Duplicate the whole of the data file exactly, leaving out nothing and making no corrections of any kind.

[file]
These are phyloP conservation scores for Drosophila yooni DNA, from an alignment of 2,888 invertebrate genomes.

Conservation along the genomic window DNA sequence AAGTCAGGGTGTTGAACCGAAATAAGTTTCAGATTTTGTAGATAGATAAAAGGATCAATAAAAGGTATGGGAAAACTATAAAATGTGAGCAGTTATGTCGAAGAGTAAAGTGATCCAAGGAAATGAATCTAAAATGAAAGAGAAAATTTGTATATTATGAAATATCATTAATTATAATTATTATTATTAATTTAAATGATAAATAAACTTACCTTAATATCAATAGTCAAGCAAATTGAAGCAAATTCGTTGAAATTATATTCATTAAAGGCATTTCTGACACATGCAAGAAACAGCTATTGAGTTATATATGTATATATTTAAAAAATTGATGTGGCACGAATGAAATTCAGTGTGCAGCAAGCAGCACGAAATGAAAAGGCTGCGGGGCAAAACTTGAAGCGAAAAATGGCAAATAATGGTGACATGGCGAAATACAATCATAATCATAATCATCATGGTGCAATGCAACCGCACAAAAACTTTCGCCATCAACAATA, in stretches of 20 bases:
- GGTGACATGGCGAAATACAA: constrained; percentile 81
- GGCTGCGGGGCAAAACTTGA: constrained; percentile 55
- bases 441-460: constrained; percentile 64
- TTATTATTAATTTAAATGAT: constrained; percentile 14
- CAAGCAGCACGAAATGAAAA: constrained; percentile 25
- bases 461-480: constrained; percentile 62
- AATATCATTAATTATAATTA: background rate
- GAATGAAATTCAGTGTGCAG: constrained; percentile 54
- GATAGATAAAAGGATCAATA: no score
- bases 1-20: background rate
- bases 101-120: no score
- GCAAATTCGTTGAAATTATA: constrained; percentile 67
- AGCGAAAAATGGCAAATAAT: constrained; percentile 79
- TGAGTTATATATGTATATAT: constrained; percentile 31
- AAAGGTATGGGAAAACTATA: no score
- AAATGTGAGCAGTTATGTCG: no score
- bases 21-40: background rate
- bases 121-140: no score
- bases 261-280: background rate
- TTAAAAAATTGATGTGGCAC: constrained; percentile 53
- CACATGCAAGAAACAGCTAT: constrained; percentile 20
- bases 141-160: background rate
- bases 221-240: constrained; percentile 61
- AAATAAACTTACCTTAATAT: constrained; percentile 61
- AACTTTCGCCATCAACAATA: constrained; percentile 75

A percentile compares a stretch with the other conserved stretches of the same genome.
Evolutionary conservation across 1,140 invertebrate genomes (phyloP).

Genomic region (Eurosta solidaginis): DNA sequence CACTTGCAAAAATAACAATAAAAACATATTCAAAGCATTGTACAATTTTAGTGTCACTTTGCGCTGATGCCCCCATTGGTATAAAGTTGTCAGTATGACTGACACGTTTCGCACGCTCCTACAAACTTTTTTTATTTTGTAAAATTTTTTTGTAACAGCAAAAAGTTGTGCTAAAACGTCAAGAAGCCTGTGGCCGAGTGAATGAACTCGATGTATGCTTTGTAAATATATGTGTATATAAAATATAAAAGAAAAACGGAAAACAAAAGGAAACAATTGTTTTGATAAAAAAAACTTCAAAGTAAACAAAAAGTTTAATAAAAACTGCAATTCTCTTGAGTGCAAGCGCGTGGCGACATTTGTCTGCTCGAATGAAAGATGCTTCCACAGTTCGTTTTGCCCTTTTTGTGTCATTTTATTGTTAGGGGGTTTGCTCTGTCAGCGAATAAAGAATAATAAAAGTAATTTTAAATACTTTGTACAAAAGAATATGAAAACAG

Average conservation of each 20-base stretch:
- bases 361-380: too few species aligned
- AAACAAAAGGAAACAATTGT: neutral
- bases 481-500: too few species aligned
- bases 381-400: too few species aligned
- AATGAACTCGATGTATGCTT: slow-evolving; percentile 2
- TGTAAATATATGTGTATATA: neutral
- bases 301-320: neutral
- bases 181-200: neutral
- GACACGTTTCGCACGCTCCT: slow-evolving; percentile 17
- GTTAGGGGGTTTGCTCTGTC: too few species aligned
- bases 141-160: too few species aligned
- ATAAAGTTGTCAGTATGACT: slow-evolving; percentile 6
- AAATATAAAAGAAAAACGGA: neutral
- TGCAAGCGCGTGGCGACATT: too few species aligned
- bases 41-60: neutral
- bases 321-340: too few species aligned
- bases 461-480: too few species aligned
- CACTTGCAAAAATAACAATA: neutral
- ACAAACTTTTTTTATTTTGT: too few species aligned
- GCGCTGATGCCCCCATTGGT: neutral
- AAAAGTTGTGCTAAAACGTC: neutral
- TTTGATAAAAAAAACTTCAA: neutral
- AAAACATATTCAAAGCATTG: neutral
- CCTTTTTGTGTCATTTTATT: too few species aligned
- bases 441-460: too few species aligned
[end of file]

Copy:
These are phyloP conservation scores for Drosophila yooni DNA, from an alignment of 2,888 invertebrate genomes.

Conservation along the genomic window DNA sequence AAGTCAGGGTGTTGAACCGAAATAAGTTTCAGATTTTGTAGATAGATAAAAGGATCAATAAAAGGTATGGGAAAACTATAAAATGTGAGCAGTTATGTCGAAGAGTAAAGTGATCCAAGGAAATGAATCTAAAATGAAAGAGAAAATTTGTATATTATGAAATATCATTAATTATAATTATTATTATTAATTTAAATGATAAATAAACTTACCTTAATATCAATAGTCAAGCAAATTGAAGCAAATTCGTTGAAATTATATTCATTAAAGGCATTTCTGACACATGCAAGAAACAGCTATTGAGTTATATATGTATATATTTAAAAAATTGATGTGGCACGAATGAAATTCAGTGTGCAGCAAGCAGCACGAAATGAAAAGGCTGCGGGGCAAAACTTGAAGCGAAAAATGGCAAATAATGGTGACATGGCGAAATACAATCATAATCATAATCATCATGGTGCAATGCAACCGCACAAAAACTTTCGCCATCAACAATA, in stretches of 20 bases:
- GGTGACATGGCGAAATACAA: constrained; percentile 81
- GGCTGCGGGGCAAAACTTGA: constrained; percentile 55
- bases 441-460: constrained; percentile 64
- TTATTATTAATTTAAATGAT: constrained; percentile 14
- CAAGCAGCACGAAATGAAAA: constrained; percentile 25
- bases 461-480: constrained; percentile 62
- AATATCATTAATTATAATTA: background rate
- GAATGAAATTCAGTGTGCAG: constrained; percentile 54
- GATAGATAAAAGGATCAATA: no score
- bases 1-20: background rate
- bases 101-120: no score
- GCAAATTCGTTGAAATTATA: constrained; percentile 67
- AGCGAAAAATGGCAAATAAT: constrained; percentile 79
- TGAGTTATATATGTATATAT: constrained; percentile 31
- AAAGGTATGGGAAAACTATA: no score
- AAATGTGAGCAGTTATGTCG: no score
- bases 21-40: background rate
- bases 121-140: no score
- bases 261-280: background rate
- TTAAAAAATTGATGTGGCAC: constrained; percentile 53
- CACATGCAAGAAACAGCTAT: constrained; percentile 20
- bases 141-160: background rate
- bases 221-240: constrained; percentile 61
- AAATAAACTTACCTTAATAT: constrained; percentile 61
- AACTTTCGCCATCAACAATA: constrained; percentile 75

A percentile compares a stretch with the other conserved stretches of the same genome.
Evolutionary conservation across 1,140 invertebrate genomes (phyloP).

Genomic region (Eurosta solidaginis): DNA sequence CACTTGCAAAAATAACAATAAAAACATATTCAAAGCATTGTACAATTTTAGTGTCACTTTGCGCTGATGCCCCCATTGGTATAAAGTTGTCAGTATGACTGACACGTTTCGCACGCTCCTACAAACTTTTTTTATTTTGTAAAATTTTTTTGTAACAGCAAAAAGTTGTGCTAAAACGTCAAGAAGCCTGTGGCCGAGTGAATGAACTCGATGTATGCTTTGTAAATATATGTGTATATAAAATATAAAAGAAAAACGGAAAACAAAAGGAAACAATTGTTTTGATAAAAAAAACTTCAAAGTAAACAAAAAGTTTAATAAAAACTGCAATTCTCTTGAGTGCAAGCGCGTGGCGACATTTGTCTGCTCGAATGAAAGATGCTTCCACAGTTCGTTTTGCCCTTTTTGTGTCATTTTATTGTTAGGGGGTTTGCTCTGTCAGCGAATAAAGAATAATAAAAGTAATTTTAAATACTTTGTACAAAAGAATATGAAAACAG

Average conservation of each 20-base stretch:
- bases 361-380: too few species aligned
- AAACAAAAGGAAACAATTGT: neutral
- bases 481-500: too few species aligned
- bases 381-400: too few species aligned
- AATGAACTCGATGTATGCTT: slow-evolving; percentile 2
- TGTAAATATATGTGTATATA: neutral
- bases 301-320: neutral
- bases 181-200: neutral
- GACACGTTTCGCACGCTCCT: slow-evolving; percentile 17
- GTTAGGGGGTTTGCTCTGTC: too few species aligned
- bases 141-160: too few species aligned
- ATAAAGTTGTCAGTATGACT: slow-evolving; percentile 6
- AAATATAAAAGAAAAACGGA: neutral
- TGCAAGCGCGTGGCGACATT: too few species aligned
- bases 41-60: neutral
- bases 321-340: too few species aligned
- bases 461-480: too few species aligned
- CACTTGCAAAAATAACAATA: neutral
- ACAAACTTTTTTTATTTTGT: too few species aligned
- GCGCTGATGCCCCCATTGGT: neutral
- AAAAGTTGTGCTAAAACGTC: neutral
- TTTGATAAAAAAAACTTCAA: neutral
- AAAACATATTCAAAGCATTG: neutral
- CCTTTTTGTGTCATTTTATT: too few species aligned
- bases 441-460: too few species aligned